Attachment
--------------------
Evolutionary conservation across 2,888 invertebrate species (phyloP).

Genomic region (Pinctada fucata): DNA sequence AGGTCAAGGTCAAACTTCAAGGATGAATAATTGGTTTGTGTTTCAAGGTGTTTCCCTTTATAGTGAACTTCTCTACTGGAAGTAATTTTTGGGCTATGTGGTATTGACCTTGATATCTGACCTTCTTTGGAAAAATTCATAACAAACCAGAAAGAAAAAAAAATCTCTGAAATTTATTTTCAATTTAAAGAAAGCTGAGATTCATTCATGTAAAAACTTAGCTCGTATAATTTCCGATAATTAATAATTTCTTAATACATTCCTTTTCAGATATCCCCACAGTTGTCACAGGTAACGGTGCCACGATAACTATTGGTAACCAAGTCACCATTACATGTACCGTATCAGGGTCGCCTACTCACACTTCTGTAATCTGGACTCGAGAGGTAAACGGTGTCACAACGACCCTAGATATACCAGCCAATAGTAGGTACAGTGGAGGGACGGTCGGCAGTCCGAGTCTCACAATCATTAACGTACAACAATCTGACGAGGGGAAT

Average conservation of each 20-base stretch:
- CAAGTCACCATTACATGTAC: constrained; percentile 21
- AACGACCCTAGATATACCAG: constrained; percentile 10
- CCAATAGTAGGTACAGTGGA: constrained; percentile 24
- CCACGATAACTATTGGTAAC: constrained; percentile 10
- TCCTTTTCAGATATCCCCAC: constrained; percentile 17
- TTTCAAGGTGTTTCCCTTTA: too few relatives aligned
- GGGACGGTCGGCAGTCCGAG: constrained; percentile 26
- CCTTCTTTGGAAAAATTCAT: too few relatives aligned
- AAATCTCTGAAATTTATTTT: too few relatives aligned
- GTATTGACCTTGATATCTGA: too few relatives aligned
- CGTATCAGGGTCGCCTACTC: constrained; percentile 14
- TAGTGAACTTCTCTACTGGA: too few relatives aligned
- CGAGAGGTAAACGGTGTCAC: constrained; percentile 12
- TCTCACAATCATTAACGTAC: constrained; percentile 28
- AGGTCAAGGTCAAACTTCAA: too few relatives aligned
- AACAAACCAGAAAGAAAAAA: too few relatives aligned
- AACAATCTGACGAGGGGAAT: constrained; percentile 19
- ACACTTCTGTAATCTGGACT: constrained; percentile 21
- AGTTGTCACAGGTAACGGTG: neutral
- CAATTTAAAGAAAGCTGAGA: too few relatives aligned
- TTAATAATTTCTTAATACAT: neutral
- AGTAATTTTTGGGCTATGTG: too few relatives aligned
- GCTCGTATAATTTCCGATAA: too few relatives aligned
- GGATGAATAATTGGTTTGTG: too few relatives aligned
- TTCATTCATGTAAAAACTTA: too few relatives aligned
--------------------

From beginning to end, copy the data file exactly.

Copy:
Evolutionary conservation across 2,888 invertebrate species (phyloP).

Genomic region (Pinctada fucata): DNA sequence AGGTCAAGGTCAAACTTCAAGGATGAATAATTGGTTTGTGTTTCAAGGTGTTTCCCTTTATAGTGAACTTCTCTACTGGAAGTAATTTTTGGGCTATGTGGTATTGACCTTGATATCTGACCTTCTTTGGAAAAATTCATAACAAACCAGAAAGAAAAAAAAATCTCTGAAATTTATTTTCAATTTAAAGAAAGCTGAGATTCATTCATGTAAAAACTTAGCTCGTATAATTTCCGATAATTAATAATTTCTTAATACATTCCTTTTCAGATATCCCCACAGTTGTCACAGGTAACGGTGCCACGATAACTATTGGTAACCAAGTCACCATTACATGTACCGTATCAGGGTCGCCTACTCACACTTCTGTAATCTGGACTCGAGAGGTAAACGGTGTCACAACGACCCTAGATATACCAGCCAATAGTAGGTACAGTGGAGGGACGGTCGGCAGTCCGAGTCTCACAATCATTAACGTACAACAATCTGACGAGGGGAAT

Average conservation of each 20-base stretch:
- CAAGTCACCATTACATGTAC: constrained; percentile 21
- AACGACCCTAGATATACCAG: constrained; percentile 10
- CCAATAGTAGGTACAGTGGA: constrained; percentile 24
- CCACGATAACTATTGGTAAC: constrained; percentile 10
- TCCTTTTCAGATATCCCCAC: constrained; percentile 17
- TTTCAAGGTGTTTCCCTTTA: too few relatives aligned
- GGGACGGTCGGCAGTCCGAG: constrained; percentile 26
- CCTTCTTTGGAAAAATTCAT: too few relatives aligned
- AAATCTCTGAAATTTATTTT: too few relatives aligned
- GTATTGACCTTGATATCTGA: too few relatives aligned
- CGTATCAGGGTCGCCTACTC: constrained; percentile 14
- TAGTGAACTTCTCTACTGGA: too few relatives aligned
- CGAGAGGTAAACGGTGTCAC: constrained; percentile 12
- TCTCACAATCATTAACGTAC: constrained; percentile 28
- AGGTCAAGGTCAAACTTCAA: too few relatives aligned
- AACAAACCAGAAAGAAAAAA: too few relatives aligned
- AACAATCTGACGAGGGGAAT: constrained; percentile 19
- ACACTTCTGTAATCTGGACT: constrained; percentile 21
- AGTTGTCACAGGTAACGGTG: neutral
- CAATTTAAAGAAAGCTGAGA: too few relatives aligned
- TTAATAATTTCTTAATACAT: neutral
- AGTAATTTTTGGGCTATGTG: too few relatives aligned
- GCTCGTATAATTTCCGATAA: too few relatives aligned
- GGATGAATAATTGGTTTGTG: too few relatives aligned
- TTCATTCATGTAAAAACTTA: too few relatives aligned